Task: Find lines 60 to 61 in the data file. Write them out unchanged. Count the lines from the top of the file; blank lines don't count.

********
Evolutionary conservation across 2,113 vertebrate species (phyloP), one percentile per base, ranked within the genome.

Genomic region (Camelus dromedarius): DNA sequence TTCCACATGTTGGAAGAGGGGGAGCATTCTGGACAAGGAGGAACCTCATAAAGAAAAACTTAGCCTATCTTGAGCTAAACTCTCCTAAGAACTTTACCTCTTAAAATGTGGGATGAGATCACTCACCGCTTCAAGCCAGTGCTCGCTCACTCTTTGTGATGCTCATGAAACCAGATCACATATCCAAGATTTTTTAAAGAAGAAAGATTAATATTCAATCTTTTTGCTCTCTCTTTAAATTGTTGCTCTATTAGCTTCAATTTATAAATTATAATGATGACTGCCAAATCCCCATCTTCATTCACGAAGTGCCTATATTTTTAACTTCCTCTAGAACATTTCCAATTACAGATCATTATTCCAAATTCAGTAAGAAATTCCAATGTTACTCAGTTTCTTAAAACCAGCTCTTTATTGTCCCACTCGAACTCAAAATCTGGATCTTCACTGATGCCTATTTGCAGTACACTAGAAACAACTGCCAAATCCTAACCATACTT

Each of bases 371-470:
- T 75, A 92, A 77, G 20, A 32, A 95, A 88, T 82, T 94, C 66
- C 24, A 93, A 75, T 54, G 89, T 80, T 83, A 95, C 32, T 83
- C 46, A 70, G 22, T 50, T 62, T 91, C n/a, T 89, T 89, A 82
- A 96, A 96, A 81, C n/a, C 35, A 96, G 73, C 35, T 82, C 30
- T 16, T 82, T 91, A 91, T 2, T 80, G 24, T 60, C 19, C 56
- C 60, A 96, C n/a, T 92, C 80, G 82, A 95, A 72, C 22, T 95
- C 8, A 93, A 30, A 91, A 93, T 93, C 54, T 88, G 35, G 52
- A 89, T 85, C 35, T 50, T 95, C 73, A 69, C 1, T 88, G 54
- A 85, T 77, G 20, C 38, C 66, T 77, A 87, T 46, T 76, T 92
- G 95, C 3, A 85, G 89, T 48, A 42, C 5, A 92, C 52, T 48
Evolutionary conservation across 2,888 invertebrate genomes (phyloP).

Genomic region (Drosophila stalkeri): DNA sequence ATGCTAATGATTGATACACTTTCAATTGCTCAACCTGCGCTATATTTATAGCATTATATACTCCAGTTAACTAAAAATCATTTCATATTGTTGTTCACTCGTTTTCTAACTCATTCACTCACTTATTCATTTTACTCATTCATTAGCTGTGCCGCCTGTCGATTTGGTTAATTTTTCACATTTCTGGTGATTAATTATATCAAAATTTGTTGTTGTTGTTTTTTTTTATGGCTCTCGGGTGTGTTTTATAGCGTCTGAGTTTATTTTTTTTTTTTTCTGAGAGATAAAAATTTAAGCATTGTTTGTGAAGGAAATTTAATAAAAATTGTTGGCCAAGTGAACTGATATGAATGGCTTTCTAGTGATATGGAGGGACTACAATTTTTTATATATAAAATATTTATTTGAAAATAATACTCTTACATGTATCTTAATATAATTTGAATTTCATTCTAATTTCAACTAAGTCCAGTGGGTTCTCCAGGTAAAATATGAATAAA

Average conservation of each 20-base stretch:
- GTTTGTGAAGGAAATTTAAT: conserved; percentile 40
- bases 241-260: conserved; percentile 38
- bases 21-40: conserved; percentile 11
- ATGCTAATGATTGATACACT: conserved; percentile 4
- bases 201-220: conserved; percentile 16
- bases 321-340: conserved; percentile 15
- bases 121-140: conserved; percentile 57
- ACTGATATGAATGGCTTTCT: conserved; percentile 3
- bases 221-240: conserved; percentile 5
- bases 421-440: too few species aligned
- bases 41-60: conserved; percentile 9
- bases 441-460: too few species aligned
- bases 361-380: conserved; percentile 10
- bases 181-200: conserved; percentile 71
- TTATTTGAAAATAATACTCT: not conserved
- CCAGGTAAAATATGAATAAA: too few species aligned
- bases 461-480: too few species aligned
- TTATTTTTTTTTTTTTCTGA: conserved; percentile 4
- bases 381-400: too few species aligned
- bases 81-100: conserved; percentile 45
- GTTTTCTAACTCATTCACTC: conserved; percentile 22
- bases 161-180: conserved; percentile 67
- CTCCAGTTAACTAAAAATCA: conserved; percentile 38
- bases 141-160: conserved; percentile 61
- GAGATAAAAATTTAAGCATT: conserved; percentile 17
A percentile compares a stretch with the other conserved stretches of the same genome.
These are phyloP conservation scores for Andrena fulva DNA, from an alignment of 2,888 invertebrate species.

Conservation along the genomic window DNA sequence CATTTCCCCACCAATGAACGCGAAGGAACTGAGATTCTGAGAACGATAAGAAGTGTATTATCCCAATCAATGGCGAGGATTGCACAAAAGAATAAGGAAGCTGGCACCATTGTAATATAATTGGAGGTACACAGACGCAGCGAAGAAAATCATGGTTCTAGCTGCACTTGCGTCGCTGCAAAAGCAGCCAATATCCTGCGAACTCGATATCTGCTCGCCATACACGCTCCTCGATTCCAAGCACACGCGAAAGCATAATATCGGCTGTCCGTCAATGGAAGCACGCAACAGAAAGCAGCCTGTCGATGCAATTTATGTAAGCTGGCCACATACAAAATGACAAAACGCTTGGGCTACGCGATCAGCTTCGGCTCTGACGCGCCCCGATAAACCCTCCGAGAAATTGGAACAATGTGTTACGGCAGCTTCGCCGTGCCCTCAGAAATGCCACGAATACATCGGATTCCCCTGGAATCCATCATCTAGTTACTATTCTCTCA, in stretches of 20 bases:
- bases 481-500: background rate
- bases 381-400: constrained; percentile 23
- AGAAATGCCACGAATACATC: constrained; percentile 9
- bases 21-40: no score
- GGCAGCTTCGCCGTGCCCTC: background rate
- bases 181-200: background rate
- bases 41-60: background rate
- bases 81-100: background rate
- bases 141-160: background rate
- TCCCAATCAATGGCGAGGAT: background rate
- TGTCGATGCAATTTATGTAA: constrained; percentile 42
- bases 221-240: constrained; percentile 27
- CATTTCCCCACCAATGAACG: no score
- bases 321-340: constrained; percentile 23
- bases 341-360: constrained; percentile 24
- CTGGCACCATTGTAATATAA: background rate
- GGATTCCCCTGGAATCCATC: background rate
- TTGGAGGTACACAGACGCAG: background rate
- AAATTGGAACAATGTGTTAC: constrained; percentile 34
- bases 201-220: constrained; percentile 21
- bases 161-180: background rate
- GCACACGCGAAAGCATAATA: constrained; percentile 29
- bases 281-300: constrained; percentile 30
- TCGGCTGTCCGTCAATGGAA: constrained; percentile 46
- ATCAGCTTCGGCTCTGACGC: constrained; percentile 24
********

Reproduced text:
- CTGGCACCATTGTAATATAA: background rate
- GGATTCCCCTGGAATCCATC: background rate